Soundies: A Musical History
First Appeared in The Music Box, March 2007, Volume 14, #3
Written by John Metzger
The launch of MTV in 1981 may have revolutionized the recording industry, but it wasn’t the first concerted attempt to utilize music videos to market songs and artists to a targeted audience. The genesis for this concept actually began more than 40 years earlier when the innovative Mills Novelty Company began manufacturing the Panoram machine, an audio-visual jukebox that played 16mm film reels, each of which contained eight short clips that became known as Soundies. Panoram machines were placed in bars, train stations, and anywhere else that people tended to congregate. For the cost of a dime, users could view a three-minute segment that featured one of the top stars of the day. Between 1940 and 1946, the Mills Novelty Company made 1,865 Soundies, and understandably, many of these catered to fans of jazz, big band, and swing — which were the most popular styles of the day — though country, gospel, Latin, and comedic acts also were well represented.
Premiering in March on PBS, Soundies: A Musical History provides an insightful and informative examination of this unique and groundbreaking format. The program includes sizeable portions of performances by the likes of Duke Ellington, Louis Armstrong, Les Paul, Nat King Cole, Fats Waller, and Count Basie, while interviews with Wynton Marsalis, film historian Leonard Maltin, and several of the dancers and actors who appeared in the original Soundies provide a context for comprehending the phenomenon.
In the process, America’s cultural history also is explored. Considering the times in which the Soundies were made, it isn’t surprising that discrimination against women, racial segregation, and prejudicial stereotypes were prevalent. At times, they embarrassingly were reinforced by the mini-films. Over the course of Soundies: A Musical History, however, a case also is made that the music videos helped to break down divisive barriers.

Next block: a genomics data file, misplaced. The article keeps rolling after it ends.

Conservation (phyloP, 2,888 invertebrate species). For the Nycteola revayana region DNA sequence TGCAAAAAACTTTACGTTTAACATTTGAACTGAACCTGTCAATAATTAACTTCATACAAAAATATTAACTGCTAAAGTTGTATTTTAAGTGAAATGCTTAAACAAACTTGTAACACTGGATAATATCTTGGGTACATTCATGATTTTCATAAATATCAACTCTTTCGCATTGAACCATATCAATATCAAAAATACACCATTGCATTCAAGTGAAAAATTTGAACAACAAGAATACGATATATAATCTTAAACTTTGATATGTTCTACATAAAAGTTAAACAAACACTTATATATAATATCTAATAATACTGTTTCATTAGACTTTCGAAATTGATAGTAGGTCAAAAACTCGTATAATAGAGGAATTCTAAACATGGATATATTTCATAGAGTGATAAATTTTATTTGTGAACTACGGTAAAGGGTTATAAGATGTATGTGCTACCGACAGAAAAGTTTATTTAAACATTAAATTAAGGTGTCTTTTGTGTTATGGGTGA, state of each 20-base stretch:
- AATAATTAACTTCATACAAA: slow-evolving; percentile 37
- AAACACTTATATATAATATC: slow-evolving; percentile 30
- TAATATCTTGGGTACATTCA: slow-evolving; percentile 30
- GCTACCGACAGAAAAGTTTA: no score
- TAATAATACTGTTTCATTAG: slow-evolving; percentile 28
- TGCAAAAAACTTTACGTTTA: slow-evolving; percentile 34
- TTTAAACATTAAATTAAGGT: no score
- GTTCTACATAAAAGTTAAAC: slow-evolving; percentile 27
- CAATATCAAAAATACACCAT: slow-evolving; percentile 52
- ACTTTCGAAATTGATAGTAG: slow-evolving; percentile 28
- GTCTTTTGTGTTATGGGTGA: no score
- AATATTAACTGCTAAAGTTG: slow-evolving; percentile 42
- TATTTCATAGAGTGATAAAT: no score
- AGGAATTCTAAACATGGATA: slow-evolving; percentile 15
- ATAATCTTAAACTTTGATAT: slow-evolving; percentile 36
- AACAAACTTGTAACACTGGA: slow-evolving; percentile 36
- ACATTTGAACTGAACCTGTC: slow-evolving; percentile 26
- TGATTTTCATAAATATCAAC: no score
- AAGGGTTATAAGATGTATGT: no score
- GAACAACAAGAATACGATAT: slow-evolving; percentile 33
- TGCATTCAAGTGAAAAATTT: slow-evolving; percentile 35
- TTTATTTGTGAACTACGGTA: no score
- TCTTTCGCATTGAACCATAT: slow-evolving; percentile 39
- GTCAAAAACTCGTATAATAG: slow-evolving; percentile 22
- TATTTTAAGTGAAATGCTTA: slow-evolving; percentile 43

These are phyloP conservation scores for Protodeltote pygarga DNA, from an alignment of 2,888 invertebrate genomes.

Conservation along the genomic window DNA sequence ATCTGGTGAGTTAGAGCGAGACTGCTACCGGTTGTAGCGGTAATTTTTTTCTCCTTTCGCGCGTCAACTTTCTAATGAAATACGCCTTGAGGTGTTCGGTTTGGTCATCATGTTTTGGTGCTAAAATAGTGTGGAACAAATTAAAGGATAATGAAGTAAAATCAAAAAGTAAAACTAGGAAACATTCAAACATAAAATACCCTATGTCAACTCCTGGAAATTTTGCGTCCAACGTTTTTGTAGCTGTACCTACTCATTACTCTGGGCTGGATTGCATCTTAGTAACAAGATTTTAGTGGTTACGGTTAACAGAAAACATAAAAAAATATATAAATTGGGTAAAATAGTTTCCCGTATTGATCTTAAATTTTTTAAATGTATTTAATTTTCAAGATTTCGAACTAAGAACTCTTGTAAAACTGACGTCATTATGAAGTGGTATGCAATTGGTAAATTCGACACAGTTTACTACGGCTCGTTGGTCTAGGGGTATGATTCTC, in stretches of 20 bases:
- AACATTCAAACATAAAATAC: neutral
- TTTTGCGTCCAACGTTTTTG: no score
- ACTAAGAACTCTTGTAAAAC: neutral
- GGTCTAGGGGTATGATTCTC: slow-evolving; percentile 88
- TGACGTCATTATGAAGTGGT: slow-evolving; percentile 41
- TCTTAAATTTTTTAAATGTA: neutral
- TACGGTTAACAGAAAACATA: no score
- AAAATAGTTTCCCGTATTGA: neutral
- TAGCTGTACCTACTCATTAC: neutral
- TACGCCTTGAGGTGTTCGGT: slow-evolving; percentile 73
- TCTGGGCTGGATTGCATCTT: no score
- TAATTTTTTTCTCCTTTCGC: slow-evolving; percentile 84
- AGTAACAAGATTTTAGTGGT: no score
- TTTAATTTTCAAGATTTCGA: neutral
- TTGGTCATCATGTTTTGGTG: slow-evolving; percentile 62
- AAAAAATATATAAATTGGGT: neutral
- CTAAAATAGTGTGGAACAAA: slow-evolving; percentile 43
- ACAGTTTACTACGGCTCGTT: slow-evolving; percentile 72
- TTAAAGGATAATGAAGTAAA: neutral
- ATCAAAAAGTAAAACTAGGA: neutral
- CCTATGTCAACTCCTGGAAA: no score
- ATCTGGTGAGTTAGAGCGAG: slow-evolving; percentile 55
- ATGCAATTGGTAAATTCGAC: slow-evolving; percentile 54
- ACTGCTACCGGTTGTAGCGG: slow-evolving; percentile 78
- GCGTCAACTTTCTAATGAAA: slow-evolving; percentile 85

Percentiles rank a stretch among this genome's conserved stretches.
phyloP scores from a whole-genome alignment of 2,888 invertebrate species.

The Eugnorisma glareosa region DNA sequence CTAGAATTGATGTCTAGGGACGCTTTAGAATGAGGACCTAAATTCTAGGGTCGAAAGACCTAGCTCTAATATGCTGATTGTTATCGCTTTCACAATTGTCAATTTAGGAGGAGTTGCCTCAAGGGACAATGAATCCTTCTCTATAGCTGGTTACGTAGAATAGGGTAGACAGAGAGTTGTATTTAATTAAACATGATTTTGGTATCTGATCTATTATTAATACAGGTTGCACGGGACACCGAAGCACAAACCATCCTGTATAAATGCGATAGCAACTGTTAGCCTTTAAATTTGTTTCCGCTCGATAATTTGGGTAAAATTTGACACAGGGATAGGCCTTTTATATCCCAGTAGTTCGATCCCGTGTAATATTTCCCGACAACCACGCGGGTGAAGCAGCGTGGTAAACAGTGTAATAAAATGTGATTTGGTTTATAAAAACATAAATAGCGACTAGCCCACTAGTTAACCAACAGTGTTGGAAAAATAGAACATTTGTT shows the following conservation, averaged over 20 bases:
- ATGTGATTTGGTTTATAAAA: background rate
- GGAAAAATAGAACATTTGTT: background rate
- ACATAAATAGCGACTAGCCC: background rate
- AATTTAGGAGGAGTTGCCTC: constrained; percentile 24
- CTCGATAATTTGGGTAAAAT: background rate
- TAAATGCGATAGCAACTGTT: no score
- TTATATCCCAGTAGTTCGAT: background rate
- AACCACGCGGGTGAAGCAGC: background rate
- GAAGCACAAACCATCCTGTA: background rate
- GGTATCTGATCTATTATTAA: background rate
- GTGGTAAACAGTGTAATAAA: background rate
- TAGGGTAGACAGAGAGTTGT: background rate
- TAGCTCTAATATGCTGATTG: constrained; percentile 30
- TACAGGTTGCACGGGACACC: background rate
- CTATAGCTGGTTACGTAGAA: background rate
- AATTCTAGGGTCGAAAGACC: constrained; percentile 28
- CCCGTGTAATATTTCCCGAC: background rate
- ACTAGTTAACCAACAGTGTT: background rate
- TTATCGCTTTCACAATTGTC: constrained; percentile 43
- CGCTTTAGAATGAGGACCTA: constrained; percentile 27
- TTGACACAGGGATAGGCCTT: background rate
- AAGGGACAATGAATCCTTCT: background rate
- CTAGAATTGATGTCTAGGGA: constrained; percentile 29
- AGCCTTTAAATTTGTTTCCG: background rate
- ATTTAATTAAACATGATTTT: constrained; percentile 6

During World War II, for example, with male artists serving in the armed forces, women — who previously had been used largely as sex objects — were able to assume greater roles in the music industry. All-female acts such as the International Sweethearts of Rhythm gained exposure and acceptance. Similarly, Gene Krupa became one of the first bandleaders to present interracial performances by uniting trumpeter Roy Eldridge with vocalist Anita O’Day. The documentary also highlights how the government partnered with the recording industry to create propaganda pieces that mocked America’s enemies and silenced potential critics of the war effort. It is through this historical prism that Soundies: A Musical History provides a unique and thought-provoking glimpse at how much life in the United States has changed as well as how much it has remained the same, despite the passage of more than 60 years. ˝
Soundies: A Musical History is available from Barnes & Noble.
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1 Star: Pitiful
2 Stars: Listenable
3 Stars: Respectable
4 Stars: Excellent
5 Stars: Can't Live Without It!!
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